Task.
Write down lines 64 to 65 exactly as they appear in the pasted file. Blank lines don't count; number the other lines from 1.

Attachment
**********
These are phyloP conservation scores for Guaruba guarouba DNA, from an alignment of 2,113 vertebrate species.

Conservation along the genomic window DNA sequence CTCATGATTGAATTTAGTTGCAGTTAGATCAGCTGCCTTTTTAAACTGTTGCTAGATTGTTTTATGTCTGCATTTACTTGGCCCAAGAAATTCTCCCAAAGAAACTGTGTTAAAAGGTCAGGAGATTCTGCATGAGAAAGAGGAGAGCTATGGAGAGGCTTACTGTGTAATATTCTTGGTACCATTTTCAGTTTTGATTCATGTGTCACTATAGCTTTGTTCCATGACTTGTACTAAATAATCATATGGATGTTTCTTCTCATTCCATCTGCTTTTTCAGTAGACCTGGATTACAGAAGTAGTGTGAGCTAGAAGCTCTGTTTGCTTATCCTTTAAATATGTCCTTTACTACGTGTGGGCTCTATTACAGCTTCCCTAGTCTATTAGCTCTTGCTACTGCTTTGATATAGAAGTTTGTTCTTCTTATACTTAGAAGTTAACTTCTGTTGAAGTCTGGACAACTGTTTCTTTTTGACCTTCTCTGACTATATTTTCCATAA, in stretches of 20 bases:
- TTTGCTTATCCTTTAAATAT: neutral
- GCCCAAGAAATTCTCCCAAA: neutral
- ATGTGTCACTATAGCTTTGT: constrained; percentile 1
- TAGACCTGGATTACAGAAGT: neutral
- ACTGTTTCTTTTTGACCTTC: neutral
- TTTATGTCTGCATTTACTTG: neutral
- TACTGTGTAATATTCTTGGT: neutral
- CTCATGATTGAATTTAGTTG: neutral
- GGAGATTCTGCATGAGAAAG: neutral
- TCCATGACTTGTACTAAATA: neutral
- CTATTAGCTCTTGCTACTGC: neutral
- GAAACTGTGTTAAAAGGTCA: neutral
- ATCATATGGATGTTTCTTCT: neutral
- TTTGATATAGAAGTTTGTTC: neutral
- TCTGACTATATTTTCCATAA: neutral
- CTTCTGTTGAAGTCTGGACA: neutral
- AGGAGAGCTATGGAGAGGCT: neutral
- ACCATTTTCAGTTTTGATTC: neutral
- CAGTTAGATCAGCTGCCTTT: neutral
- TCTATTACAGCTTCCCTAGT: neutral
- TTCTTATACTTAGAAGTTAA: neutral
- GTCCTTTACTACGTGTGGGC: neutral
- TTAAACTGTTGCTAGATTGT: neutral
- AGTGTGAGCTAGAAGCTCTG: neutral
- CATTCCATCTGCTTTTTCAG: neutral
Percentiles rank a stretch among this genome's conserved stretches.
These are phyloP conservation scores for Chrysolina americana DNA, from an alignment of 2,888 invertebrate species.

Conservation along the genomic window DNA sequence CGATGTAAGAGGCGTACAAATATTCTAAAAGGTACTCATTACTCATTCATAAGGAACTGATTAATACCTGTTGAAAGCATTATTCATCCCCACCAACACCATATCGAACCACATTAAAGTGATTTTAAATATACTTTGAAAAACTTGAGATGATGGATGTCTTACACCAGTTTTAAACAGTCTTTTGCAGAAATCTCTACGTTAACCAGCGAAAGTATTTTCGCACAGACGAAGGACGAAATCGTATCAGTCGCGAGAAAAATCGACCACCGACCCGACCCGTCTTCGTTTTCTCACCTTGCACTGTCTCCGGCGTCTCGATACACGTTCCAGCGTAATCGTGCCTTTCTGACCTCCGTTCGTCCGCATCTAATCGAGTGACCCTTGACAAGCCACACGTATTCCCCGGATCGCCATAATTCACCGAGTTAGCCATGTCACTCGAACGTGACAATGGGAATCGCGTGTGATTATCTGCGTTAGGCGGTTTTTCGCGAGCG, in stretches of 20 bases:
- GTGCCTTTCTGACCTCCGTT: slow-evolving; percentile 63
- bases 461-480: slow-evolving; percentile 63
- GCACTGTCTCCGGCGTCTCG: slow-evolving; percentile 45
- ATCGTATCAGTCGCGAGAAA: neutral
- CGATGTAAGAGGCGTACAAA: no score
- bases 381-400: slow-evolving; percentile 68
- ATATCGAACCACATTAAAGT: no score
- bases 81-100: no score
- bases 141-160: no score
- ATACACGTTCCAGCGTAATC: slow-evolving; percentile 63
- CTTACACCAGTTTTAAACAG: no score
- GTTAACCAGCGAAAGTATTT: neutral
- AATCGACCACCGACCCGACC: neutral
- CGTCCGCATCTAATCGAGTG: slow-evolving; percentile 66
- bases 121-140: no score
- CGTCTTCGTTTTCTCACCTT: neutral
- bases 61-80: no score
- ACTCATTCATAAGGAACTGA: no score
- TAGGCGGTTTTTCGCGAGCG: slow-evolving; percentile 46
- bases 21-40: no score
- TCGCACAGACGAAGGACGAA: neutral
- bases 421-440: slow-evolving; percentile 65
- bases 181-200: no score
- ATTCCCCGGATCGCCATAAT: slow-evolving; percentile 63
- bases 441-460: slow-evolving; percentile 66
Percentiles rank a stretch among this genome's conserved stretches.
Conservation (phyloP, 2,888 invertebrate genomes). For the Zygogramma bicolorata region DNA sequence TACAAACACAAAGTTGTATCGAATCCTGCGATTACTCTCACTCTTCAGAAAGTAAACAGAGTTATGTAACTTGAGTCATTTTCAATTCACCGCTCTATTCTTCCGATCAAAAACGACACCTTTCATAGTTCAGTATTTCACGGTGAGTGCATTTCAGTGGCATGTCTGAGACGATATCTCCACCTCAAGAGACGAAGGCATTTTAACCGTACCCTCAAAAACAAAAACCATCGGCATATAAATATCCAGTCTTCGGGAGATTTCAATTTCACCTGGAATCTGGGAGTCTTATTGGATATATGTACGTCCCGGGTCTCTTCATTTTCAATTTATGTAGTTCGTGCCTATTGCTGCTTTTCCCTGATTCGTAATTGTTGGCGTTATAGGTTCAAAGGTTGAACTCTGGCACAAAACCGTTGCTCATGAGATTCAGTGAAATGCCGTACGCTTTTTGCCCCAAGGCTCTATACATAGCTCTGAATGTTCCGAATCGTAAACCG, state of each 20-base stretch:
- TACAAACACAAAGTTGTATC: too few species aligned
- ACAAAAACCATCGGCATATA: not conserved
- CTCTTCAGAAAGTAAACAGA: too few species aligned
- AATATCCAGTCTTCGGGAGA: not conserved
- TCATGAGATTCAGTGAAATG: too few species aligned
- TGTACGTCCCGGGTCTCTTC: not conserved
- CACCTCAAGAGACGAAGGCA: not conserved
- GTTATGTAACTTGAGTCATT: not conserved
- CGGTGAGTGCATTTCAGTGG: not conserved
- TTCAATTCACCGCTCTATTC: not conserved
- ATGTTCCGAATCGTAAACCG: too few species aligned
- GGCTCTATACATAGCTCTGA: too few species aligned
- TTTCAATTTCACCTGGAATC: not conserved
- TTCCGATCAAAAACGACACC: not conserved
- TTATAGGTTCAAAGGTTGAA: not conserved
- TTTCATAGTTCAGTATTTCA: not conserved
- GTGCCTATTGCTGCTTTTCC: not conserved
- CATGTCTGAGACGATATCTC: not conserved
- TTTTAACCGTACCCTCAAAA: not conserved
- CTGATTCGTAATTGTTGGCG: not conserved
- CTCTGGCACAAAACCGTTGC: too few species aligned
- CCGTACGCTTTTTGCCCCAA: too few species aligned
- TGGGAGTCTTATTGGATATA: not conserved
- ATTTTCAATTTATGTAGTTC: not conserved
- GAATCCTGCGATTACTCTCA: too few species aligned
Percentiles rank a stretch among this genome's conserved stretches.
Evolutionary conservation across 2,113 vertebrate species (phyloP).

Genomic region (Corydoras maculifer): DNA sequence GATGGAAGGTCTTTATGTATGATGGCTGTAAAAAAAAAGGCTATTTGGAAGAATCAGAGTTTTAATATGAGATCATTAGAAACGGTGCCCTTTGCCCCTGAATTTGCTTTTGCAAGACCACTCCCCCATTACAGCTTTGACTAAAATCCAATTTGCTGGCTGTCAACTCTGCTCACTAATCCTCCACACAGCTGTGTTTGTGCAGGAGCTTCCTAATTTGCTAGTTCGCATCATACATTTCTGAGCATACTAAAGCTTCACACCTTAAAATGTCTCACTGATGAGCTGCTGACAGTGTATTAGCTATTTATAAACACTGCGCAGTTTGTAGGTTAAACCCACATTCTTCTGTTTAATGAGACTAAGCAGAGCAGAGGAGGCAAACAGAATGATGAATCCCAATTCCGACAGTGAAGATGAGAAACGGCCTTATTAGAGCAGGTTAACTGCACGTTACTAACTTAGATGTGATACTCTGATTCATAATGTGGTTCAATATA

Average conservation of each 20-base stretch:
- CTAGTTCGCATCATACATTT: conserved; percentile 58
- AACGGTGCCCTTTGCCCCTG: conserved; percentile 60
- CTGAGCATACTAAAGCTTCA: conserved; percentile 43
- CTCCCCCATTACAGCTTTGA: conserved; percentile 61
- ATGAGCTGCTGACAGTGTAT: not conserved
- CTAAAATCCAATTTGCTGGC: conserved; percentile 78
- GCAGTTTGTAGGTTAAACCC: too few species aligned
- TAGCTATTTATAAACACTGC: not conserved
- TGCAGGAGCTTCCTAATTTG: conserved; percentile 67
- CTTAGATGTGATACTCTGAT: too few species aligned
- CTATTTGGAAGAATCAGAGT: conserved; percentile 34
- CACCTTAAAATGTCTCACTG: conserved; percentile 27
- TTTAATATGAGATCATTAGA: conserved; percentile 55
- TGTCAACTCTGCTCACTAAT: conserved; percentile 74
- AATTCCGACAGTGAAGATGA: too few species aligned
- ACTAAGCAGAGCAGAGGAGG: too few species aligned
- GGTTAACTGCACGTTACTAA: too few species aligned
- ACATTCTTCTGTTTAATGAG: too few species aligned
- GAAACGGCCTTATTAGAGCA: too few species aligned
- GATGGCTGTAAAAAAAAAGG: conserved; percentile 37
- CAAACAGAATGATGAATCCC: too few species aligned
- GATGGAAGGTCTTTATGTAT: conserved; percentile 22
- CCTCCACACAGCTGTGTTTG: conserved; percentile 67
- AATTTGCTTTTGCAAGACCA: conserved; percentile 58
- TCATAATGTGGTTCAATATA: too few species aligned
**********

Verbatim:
- CACCTCAAGAGACGAAGGCA: not conserved
- GTTATGTAACTTGAGTCATT: not conserved